vi. Where despite a large number of concessions and acceptances by Father, enough for a court to consider the Threshold Criteria for making s.31 orders was crossed, the Threshold Criteria annexed to the order had only been agreed by the Mother and not by Father,
vii.Without having proper evidence before the court as to the impact upon the child of having no contact with the paternal family."
 Further, the Declaratory Relief granted by the Judge is attacked on the separate ground that the Judge lacked a jurisdictional basis to grant such relief and accordingly exceeded the ambit of her lawful powers. No party now seeks to uphold these declarations recognising and conceding their lack of jurisdictional foundation. The Appellant however goes further and contends that ‘even had there been jurisdiction, it would have been wrong to make the orders’. Furthermore, it is asserted ‘the declarations were in breach of the F’s Article 6 rights and were unlawful.’
 On 22.05.15 Ryder LJ, on considering the written application for permission to appeal, granted the Appellant permission out of time on the basis that:
“His (F’s) instructions were clear – he did not agree to the effective termination of all contact nor the declaration that was made that purportedly restricted his rights in law as a parent. It is seriously arguable that those orders should not have been made without the father having an effective opportunity to challenge the same. The orders are not adequately reasoned in the judgment. In any event, I am not clear what power the judge exercised to make the declaration.”
 Given the ambit of this appeal it is unnecessary for me to burden this judgment with an extensive account of the background history. It is important however to identify some of the salient facts.
 A. was born 8th April 2014 and was the subject of care proceedings issued by North Yorkshire County Council (LA) on 9th April 2014. At a hearing on 10th April 2014, i.e. when two days old, A was made subject to an Interim Care Order and was placed with his mother in Local Authority Foster Care. The mother was 16 years old when A was born, the father 21 years old. Their relationship has been characterised by a disturbing pattern of domestic violence perpetrated by the father on the mother. A pre-birth assessment concluded that M was extremely vulnerable, F declined to engage with the assessment.
 On 28.01.14 F was convicted of two assaults upon M, both had been committed during M’s pregnancy (28th October 2013 and 8th November 2013). He was sentenced to a 2-year Community Order and 2-year Supervision Order. On 29th January 2014 a further Community Order and curfew were added to this sentence following a yet further assault on M.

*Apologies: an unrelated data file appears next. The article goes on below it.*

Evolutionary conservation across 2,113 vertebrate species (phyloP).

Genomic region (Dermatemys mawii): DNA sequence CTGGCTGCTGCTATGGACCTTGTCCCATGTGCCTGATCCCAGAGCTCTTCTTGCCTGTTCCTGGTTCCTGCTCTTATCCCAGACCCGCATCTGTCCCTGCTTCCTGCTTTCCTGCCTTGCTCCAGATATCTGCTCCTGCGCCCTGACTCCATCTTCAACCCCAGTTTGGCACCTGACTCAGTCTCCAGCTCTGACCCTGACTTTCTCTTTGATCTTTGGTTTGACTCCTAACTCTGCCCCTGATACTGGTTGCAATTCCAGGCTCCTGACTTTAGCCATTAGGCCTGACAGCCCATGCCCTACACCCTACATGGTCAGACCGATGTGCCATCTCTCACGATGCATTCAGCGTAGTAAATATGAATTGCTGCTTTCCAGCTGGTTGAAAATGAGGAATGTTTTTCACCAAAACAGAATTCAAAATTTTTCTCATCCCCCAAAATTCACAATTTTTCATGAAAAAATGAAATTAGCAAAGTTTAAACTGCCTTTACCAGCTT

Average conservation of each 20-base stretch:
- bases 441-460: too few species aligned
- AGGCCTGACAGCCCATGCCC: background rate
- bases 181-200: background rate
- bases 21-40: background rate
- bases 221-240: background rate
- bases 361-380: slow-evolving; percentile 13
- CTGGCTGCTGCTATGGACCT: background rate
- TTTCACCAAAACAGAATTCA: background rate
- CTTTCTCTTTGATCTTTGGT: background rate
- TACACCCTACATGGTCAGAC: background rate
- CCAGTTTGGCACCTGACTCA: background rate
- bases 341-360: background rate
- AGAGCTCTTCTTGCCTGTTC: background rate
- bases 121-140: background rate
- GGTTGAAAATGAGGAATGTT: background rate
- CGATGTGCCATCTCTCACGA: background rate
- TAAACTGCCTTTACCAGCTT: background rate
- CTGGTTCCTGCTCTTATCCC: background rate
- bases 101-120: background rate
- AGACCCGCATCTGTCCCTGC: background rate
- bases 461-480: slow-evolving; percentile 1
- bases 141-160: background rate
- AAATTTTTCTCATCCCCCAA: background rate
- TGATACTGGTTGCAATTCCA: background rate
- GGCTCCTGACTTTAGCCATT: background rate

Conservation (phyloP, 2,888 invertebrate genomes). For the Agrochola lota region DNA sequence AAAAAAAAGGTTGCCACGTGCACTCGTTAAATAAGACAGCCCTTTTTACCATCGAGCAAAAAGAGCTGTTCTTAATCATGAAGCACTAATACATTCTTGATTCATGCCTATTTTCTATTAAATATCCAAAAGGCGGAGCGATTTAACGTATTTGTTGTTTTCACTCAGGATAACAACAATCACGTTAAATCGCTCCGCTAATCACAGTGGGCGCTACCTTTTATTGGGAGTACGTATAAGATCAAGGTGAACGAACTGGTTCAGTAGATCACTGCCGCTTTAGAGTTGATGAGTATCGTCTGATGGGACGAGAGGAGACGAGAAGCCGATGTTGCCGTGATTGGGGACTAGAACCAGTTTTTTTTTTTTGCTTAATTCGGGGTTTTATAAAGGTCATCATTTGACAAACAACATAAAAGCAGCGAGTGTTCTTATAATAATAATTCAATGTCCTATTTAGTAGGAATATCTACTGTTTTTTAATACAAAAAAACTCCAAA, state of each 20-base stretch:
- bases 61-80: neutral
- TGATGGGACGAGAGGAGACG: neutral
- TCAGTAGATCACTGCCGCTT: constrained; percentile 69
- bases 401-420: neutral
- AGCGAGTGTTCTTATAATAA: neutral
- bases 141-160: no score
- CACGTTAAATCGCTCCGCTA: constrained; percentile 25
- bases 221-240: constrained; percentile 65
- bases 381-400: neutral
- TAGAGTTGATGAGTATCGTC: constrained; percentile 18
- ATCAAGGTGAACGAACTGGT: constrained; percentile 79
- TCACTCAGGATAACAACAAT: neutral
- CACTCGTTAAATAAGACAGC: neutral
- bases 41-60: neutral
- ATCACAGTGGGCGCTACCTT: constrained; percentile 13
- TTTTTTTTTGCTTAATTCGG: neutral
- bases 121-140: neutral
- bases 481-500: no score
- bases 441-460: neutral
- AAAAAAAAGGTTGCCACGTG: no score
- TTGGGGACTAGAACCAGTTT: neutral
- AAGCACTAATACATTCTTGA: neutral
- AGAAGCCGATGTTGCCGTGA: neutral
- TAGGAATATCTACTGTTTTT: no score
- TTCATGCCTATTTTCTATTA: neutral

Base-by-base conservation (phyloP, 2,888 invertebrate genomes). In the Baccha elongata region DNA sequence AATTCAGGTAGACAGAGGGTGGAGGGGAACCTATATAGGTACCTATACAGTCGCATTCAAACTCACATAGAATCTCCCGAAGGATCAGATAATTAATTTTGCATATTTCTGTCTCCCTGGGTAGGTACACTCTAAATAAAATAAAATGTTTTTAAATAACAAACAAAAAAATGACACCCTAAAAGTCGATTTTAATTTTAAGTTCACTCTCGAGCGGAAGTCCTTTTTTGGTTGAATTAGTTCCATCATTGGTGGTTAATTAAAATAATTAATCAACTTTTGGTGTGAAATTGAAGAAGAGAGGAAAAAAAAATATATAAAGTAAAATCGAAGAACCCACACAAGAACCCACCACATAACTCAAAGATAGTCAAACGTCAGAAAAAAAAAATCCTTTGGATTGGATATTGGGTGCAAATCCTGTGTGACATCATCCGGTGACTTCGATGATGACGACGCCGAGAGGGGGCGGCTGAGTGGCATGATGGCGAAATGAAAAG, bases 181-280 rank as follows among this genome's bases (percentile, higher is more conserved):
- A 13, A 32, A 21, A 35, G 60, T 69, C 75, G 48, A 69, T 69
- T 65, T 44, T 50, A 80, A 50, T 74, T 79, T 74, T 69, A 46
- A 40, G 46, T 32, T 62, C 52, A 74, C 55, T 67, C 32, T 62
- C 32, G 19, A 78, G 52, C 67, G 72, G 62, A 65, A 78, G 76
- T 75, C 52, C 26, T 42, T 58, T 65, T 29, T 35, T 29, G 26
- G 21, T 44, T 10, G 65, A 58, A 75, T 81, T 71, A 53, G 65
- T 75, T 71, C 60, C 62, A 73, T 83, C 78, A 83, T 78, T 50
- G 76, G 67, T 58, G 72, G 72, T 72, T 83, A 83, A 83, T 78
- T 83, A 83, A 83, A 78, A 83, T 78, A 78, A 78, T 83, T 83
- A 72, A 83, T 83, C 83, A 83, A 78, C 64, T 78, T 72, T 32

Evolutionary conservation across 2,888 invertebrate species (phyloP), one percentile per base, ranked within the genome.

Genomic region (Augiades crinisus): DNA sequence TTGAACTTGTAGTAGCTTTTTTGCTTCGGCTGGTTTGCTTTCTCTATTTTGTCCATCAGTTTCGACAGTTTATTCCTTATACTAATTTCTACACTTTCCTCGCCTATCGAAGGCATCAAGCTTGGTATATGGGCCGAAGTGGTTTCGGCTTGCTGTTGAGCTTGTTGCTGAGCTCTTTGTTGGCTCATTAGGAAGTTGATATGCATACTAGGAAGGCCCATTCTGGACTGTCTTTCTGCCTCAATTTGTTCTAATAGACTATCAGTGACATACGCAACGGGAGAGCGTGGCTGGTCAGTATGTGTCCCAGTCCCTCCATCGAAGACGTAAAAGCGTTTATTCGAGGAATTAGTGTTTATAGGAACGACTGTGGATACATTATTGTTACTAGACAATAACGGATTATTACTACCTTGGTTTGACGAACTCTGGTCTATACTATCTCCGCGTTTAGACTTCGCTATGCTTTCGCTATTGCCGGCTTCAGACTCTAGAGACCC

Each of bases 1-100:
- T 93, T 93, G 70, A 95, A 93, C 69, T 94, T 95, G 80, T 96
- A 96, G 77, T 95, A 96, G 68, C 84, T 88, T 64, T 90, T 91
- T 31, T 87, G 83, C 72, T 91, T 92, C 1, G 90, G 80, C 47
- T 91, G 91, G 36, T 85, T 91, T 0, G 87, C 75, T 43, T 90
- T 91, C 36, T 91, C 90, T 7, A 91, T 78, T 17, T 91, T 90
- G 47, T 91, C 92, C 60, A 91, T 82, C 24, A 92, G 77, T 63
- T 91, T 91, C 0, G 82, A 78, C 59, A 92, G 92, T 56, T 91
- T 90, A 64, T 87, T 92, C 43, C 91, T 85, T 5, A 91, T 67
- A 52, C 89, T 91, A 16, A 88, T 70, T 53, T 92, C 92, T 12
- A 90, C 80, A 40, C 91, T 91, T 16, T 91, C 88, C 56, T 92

In February 2014 both M and her unborn baby were made the subject of child protection plans under the category of ‘at risk of physical harm’.
 On 4th April 2014, whilst heavily pregnant, M was subjected to a very serious assault and falsely imprisoned by F. She attended hospital with bruising and scratching to her face and pain both in her stomach and back. She discharged herself from the hospital, against medical advice.
 Four days later, A was born. F attended the hospital and was described by nursing staff as behaving in an aggressive manner. He was asked to leave by hospital staff and was not permitted to return to the hospital building while M was present.
 M and A were discharged to a foster placement together and, in order to protect them, an Exclusion Order was applied for and obtained, preventing F from entering the area where they were living. The Local Authority were permitted to refuse contact between A and F and on 25th April 2014 were directed to carry out an assessment of the risk said to be posed by F in the contact situation.
 A risk assessment was completed by the social worker, Mr Nick Murray (dated 13.05.15). Mr Murray sets out the escalating level of concern arising from the reports of F’s aggression. In summary:
i) Aggression to M, her family and nursing staff at the hospital immediately following A’s birth;
ii) Shouting and aggression directed to the Independent Reviewing Officer at the Review Child Protection Case Conference on 22.04.14, and aggression to reception staff upon being told to leave the building;
iii) What is reported as extreme aggression by F to his Probation Officer, contributing to the Probation Service’s conclusion that F was a ‘high risk’ and their view that the extant Community Order was unworkable – reported to the social worker on 25.04.14;